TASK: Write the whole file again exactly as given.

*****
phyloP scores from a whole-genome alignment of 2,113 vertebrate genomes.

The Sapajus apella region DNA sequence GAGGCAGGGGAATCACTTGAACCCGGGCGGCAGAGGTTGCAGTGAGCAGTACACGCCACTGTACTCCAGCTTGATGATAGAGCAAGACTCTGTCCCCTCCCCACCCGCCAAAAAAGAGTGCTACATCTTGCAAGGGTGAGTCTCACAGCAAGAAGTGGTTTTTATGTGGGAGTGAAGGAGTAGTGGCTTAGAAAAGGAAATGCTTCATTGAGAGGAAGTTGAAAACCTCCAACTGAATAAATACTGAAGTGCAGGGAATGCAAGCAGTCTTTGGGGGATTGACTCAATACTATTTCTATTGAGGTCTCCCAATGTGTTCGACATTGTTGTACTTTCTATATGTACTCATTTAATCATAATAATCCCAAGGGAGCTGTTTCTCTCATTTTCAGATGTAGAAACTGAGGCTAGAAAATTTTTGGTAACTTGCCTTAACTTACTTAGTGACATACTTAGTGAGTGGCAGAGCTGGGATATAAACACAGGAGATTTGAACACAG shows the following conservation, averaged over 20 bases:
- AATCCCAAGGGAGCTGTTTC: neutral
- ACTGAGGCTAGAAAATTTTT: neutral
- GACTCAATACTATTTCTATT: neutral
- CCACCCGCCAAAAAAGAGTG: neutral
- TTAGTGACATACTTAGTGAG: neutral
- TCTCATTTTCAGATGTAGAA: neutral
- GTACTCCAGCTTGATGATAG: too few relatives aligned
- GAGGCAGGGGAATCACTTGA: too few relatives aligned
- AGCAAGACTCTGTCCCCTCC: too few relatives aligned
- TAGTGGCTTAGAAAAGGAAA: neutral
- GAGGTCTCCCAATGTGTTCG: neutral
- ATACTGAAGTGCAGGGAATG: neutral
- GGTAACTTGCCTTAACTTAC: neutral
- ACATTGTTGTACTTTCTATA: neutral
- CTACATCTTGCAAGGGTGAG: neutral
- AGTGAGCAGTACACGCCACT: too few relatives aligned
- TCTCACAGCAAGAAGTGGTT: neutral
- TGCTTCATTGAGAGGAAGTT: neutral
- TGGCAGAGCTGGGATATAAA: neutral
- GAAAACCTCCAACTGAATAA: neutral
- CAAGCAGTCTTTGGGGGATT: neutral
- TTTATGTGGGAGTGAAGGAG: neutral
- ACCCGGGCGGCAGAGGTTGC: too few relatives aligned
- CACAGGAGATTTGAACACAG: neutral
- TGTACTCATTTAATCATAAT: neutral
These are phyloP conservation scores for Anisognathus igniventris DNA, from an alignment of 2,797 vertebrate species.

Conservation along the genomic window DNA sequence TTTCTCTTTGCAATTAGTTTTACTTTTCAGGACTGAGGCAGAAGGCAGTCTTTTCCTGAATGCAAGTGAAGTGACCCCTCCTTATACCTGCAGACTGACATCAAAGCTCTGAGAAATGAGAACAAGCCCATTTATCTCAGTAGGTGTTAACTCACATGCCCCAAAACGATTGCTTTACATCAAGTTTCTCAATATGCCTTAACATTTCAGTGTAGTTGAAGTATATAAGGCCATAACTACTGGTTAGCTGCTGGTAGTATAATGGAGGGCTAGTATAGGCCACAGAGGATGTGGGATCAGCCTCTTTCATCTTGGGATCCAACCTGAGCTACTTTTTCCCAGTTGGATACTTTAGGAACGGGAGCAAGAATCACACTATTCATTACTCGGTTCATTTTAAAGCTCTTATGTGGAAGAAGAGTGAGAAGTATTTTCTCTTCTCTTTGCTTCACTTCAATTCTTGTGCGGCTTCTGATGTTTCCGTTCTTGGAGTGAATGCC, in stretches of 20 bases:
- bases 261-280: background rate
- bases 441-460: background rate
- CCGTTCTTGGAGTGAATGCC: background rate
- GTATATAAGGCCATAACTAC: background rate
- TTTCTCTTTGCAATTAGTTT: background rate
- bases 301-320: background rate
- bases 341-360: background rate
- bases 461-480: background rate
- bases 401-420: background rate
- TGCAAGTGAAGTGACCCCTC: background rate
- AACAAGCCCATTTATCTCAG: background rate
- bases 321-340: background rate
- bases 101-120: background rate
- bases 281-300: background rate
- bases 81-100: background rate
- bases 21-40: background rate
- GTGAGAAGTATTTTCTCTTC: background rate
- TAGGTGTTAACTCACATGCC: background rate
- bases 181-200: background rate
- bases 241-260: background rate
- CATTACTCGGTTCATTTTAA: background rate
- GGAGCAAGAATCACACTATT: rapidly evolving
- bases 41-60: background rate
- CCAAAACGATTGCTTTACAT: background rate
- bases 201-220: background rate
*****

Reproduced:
phyloP scores from a whole-genome alignment of 2,113 vertebrate genomes.

The Sapajus apella region DNA sequence GAGGCAGGGGAATCACTTGAACCCGGGCGGCAGAGGTTGCAGTGAGCAGTACACGCCACTGTACTCCAGCTTGATGATAGAGCAAGACTCTGTCCCCTCCCCACCCGCCAAAAAAGAGTGCTACATCTTGCAAGGGTGAGTCTCACAGCAAGAAGTGGTTTTTATGTGGGAGTGAAGGAGTAGTGGCTTAGAAAAGGAAATGCTTCATTGAGAGGAAGTTGAAAACCTCCAACTGAATAAATACTGAAGTGCAGGGAATGCAAGCAGTCTTTGGGGGATTGACTCAATACTATTTCTATTGAGGTCTCCCAATGTGTTCGACATTGTTGTACTTTCTATATGTACTCATTTAATCATAATAATCCCAAGGGAGCTGTTTCTCTCATTTTCAGATGTAGAAACTGAGGCTAGAAAATTTTTGGTAACTTGCCTTAACTTACTTAGTGACATACTTAGTGAGTGGCAGAGCTGGGATATAAACACAGGAGATTTGAACACAG shows the following conservation, averaged over 20 bases:
- AATCCCAAGGGAGCTGTTTC: neutral
- ACTGAGGCTAGAAAATTTTT: neutral
- GACTCAATACTATTTCTATT: neutral
- CCACCCGCCAAAAAAGAGTG: neutral
- TTAGTGACATACTTAGTGAG: neutral
- TCTCATTTTCAGATGTAGAA: neutral
- GTACTCCAGCTTGATGATAG: too few relatives aligned
- GAGGCAGGGGAATCACTTGA: too few relatives aligned
- AGCAAGACTCTGTCCCCTCC: too few relatives aligned
- TAGTGGCTTAGAAAAGGAAA: neutral
- GAGGTCTCCCAATGTGTTCG: neutral
- ATACTGAAGTGCAGGGAATG: neutral
- GGTAACTTGCCTTAACTTAC: neutral
- ACATTGTTGTACTTTCTATA: neutral
- CTACATCTTGCAAGGGTGAG: neutral
- AGTGAGCAGTACACGCCACT: too few relatives aligned
- TCTCACAGCAAGAAGTGGTT: neutral
- TGCTTCATTGAGAGGAAGTT: neutral
- TGGCAGAGCTGGGATATAAA: neutral
- GAAAACCTCCAACTGAATAA: neutral
- CAAGCAGTCTTTGGGGGATT: neutral
- TTTATGTGGGAGTGAAGGAG: neutral
- ACCCGGGCGGCAGAGGTTGC: too few relatives aligned
- CACAGGAGATTTGAACACAG: neutral
- TGTACTCATTTAATCATAAT: neutral
These are phyloP conservation scores for Anisognathus igniventris DNA, from an alignment of 2,797 vertebrate species.

Conservation along the genomic window DNA sequence TTTCTCTTTGCAATTAGTTTTACTTTTCAGGACTGAGGCAGAAGGCAGTCTTTTCCTGAATGCAAGTGAAGTGACCCCTCCTTATACCTGCAGACTGACATCAAAGCTCTGAGAAATGAGAACAAGCCCATTTATCTCAGTAGGTGTTAACTCACATGCCCCAAAACGATTGCTTTACATCAAGTTTCTCAATATGCCTTAACATTTCAGTGTAGTTGAAGTATATAAGGCCATAACTACTGGTTAGCTGCTGGTAGTATAATGGAGGGCTAGTATAGGCCACAGAGGATGTGGGATCAGCCTCTTTCATCTTGGGATCCAACCTGAGCTACTTTTTCCCAGTTGGATACTTTAGGAACGGGAGCAAGAATCACACTATTCATTACTCGGTTCATTTTAAAGCTCTTATGTGGAAGAAGAGTGAGAAGTATTTTCTCTTCTCTTTGCTTCACTTCAATTCTTGTGCGGCTTCTGATGTTTCCGTTCTTGGAGTGAATGCC, in stretches of 20 bases:
- bases 261-280: background rate
- bases 441-460: background rate
- CCGTTCTTGGAGTGAATGCC: background rate
- GTATATAAGGCCATAACTAC: background rate
- TTTCTCTTTGCAATTAGTTT: background rate
- bases 301-320: background rate
- bases 341-360: background rate
- bases 461-480: background rate
- bases 401-420: background rate
- TGCAAGTGAAGTGACCCCTC: background rate
- AACAAGCCCATTTATCTCAG: background rate
- bases 321-340: background rate
- bases 101-120: background rate
- bases 281-300: background rate
- bases 81-100: background rate
- bases 21-40: background rate
- GTGAGAAGTATTTTCTCTTC: background rate
- TAGGTGTTAACTCACATGCC: background rate
- bases 181-200: background rate
- bases 241-260: background rate
- CATTACTCGGTTCATTTTAA: background rate
- GGAGCAAGAATCACACTATT: rapidly evolving
- bases 41-60: background rate
- CCAAAACGATTGCTTTACAT: background rate
- bases 201-220: background rate